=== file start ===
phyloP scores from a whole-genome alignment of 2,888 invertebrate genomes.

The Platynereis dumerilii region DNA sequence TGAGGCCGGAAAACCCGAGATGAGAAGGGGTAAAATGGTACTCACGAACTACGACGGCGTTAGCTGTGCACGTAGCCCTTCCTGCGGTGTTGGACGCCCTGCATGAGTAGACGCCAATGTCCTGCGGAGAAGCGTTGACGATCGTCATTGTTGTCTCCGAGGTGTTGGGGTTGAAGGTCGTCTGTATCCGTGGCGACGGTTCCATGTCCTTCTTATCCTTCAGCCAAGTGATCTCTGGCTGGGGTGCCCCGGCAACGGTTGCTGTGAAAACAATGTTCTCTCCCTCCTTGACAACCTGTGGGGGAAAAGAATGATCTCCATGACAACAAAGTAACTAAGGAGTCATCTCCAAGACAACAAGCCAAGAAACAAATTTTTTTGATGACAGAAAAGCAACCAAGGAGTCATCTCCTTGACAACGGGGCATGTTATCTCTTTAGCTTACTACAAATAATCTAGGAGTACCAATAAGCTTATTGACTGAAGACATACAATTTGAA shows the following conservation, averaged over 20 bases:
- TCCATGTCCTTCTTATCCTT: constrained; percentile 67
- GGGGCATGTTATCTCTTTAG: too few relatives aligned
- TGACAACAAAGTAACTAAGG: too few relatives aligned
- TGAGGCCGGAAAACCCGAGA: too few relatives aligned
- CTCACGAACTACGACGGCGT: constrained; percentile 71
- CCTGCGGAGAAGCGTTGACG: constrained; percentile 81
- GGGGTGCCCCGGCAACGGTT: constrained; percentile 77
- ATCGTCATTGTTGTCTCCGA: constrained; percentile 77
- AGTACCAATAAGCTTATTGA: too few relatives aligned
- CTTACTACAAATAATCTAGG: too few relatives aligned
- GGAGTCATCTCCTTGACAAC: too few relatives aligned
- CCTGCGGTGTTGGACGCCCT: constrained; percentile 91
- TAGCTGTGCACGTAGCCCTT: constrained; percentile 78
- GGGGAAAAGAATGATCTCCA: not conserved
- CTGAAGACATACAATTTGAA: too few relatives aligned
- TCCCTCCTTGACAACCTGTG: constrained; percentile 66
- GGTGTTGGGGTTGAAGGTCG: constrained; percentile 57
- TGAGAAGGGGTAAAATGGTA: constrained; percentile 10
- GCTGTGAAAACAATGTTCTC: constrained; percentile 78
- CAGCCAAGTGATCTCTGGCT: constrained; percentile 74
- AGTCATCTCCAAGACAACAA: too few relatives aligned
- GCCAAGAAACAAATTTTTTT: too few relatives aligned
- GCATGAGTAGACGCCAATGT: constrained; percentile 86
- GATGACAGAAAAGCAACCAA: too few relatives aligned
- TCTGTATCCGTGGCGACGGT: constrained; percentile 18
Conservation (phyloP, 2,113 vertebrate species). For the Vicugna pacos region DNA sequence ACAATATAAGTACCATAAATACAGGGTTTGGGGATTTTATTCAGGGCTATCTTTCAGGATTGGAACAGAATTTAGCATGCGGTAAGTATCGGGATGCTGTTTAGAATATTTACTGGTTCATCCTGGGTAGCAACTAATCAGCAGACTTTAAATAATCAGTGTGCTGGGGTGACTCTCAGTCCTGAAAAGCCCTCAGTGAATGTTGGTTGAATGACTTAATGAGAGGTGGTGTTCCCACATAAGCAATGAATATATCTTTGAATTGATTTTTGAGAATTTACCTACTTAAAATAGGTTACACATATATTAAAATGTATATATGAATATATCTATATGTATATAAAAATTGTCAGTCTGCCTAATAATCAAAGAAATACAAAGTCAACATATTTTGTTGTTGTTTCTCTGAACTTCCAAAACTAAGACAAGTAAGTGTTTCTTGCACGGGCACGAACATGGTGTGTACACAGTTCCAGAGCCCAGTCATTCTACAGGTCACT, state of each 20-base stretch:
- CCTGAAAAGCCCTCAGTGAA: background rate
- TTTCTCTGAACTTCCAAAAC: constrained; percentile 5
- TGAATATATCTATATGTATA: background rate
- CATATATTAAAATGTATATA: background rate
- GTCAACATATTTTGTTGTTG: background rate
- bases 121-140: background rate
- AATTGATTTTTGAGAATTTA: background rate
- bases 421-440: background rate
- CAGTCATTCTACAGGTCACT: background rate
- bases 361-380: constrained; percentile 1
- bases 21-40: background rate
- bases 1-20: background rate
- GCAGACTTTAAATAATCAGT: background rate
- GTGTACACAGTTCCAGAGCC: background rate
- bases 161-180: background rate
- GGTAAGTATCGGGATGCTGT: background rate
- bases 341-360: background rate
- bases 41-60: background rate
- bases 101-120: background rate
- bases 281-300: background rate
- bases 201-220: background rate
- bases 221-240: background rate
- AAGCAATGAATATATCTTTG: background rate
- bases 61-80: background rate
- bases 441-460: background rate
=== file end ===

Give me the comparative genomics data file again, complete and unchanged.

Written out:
phyloP scores from a whole-genome alignment of 2,888 invertebrate genomes.

The Platynereis dumerilii region DNA sequence TGAGGCCGGAAAACCCGAGATGAGAAGGGGTAAAATGGTACTCACGAACTACGACGGCGTTAGCTGTGCACGTAGCCCTTCCTGCGGTGTTGGACGCCCTGCATGAGTAGACGCCAATGTCCTGCGGAGAAGCGTTGACGATCGTCATTGTTGTCTCCGAGGTGTTGGGGTTGAAGGTCGTCTGTATCCGTGGCGACGGTTCCATGTCCTTCTTATCCTTCAGCCAAGTGATCTCTGGCTGGGGTGCCCCGGCAACGGTTGCTGTGAAAACAATGTTCTCTCCCTCCTTGACAACCTGTGGGGGAAAAGAATGATCTCCATGACAACAAAGTAACTAAGGAGTCATCTCCAAGACAACAAGCCAAGAAACAAATTTTTTTGATGACAGAAAAGCAACCAAGGAGTCATCTCCTTGACAACGGGGCATGTTATCTCTTTAGCTTACTACAAATAATCTAGGAGTACCAATAAGCTTATTGACTGAAGACATACAATTTGAA shows the following conservation, averaged over 20 bases:
- TCCATGTCCTTCTTATCCTT: constrained; percentile 67
- GGGGCATGTTATCTCTTTAG: too few relatives aligned
- TGACAACAAAGTAACTAAGG: too few relatives aligned
- TGAGGCCGGAAAACCCGAGA: too few relatives aligned
- CTCACGAACTACGACGGCGT: constrained; percentile 71
- CCTGCGGAGAAGCGTTGACG: constrained; percentile 81
- GGGGTGCCCCGGCAACGGTT: constrained; percentile 77
- ATCGTCATTGTTGTCTCCGA: constrained; percentile 77
- AGTACCAATAAGCTTATTGA: too few relatives aligned
- CTTACTACAAATAATCTAGG: too few relatives aligned
- GGAGTCATCTCCTTGACAAC: too few relatives aligned
- CCTGCGGTGTTGGACGCCCT: constrained; percentile 91
- TAGCTGTGCACGTAGCCCTT: constrained; percentile 78
- GGGGAAAAGAATGATCTCCA: not conserved
- CTGAAGACATACAATTTGAA: too few relatives aligned
- TCCCTCCTTGACAACCTGTG: constrained; percentile 66
- GGTGTTGGGGTTGAAGGTCG: constrained; percentile 57
- TGAGAAGGGGTAAAATGGTA: constrained; percentile 10
- GCTGTGAAAACAATGTTCTC: constrained; percentile 78
- CAGCCAAGTGATCTCTGGCT: constrained; percentile 74
- AGTCATCTCCAAGACAACAA: too few relatives aligned
- GCCAAGAAACAAATTTTTTT: too few relatives aligned
- GCATGAGTAGACGCCAATGT: constrained; percentile 86
- GATGACAGAAAAGCAACCAA: too few relatives aligned
- TCTGTATCCGTGGCGACGGT: constrained; percentile 18
Conservation (phyloP, 2,113 vertebrate species). For the Vicugna pacos region DNA sequence ACAATATAAGTACCATAAATACAGGGTTTGGGGATTTTATTCAGGGCTATCTTTCAGGATTGGAACAGAATTTAGCATGCGGTAAGTATCGGGATGCTGTTTAGAATATTTACTGGTTCATCCTGGGTAGCAACTAATCAGCAGACTTTAAATAATCAGTGTGCTGGGGTGACTCTCAGTCCTGAAAAGCCCTCAGTGAATGTTGGTTGAATGACTTAATGAGAGGTGGTGTTCCCACATAAGCAATGAATATATCTTTGAATTGATTTTTGAGAATTTACCTACTTAAAATAGGTTACACATATATTAAAATGTATATATGAATATATCTATATGTATATAAAAATTGTCAGTCTGCCTAATAATCAAAGAAATACAAAGTCAACATATTTTGTTGTTGTTTCTCTGAACTTCCAAAACTAAGACAAGTAAGTGTTTCTTGCACGGGCACGAACATGGTGTGTACACAGTTCCAGAGCCCAGTCATTCTACAGGTCACT, state of each 20-base stretch:
- CCTGAAAAGCCCTCAGTGAA: background rate
- TTTCTCTGAACTTCCAAAAC: constrained; percentile 5
- TGAATATATCTATATGTATA: background rate
- CATATATTAAAATGTATATA: background rate
- GTCAACATATTTTGTTGTTG: background rate
- bases 121-140: background rate
- AATTGATTTTTGAGAATTTA: background rate
- bases 421-440: background rate
- CAGTCATTCTACAGGTCACT: background rate
- bases 361-380: constrained; percentile 1
- bases 21-40: background rate
- bases 1-20: background rate
- GCAGACTTTAAATAATCAGT: background rate
- GTGTACACAGTTCCAGAGCC: background rate
- bases 161-180: background rate
- GGTAAGTATCGGGATGCTGT: background rate
- bases 341-360: background rate
- bases 41-60: background rate
- bases 101-120: background rate
- bases 281-300: background rate
- bases 201-220: background rate
- bases 221-240: background rate
- AAGCAATGAATATATCTTTG: background rate
- bases 61-80: background rate
- bases 441-460: background rate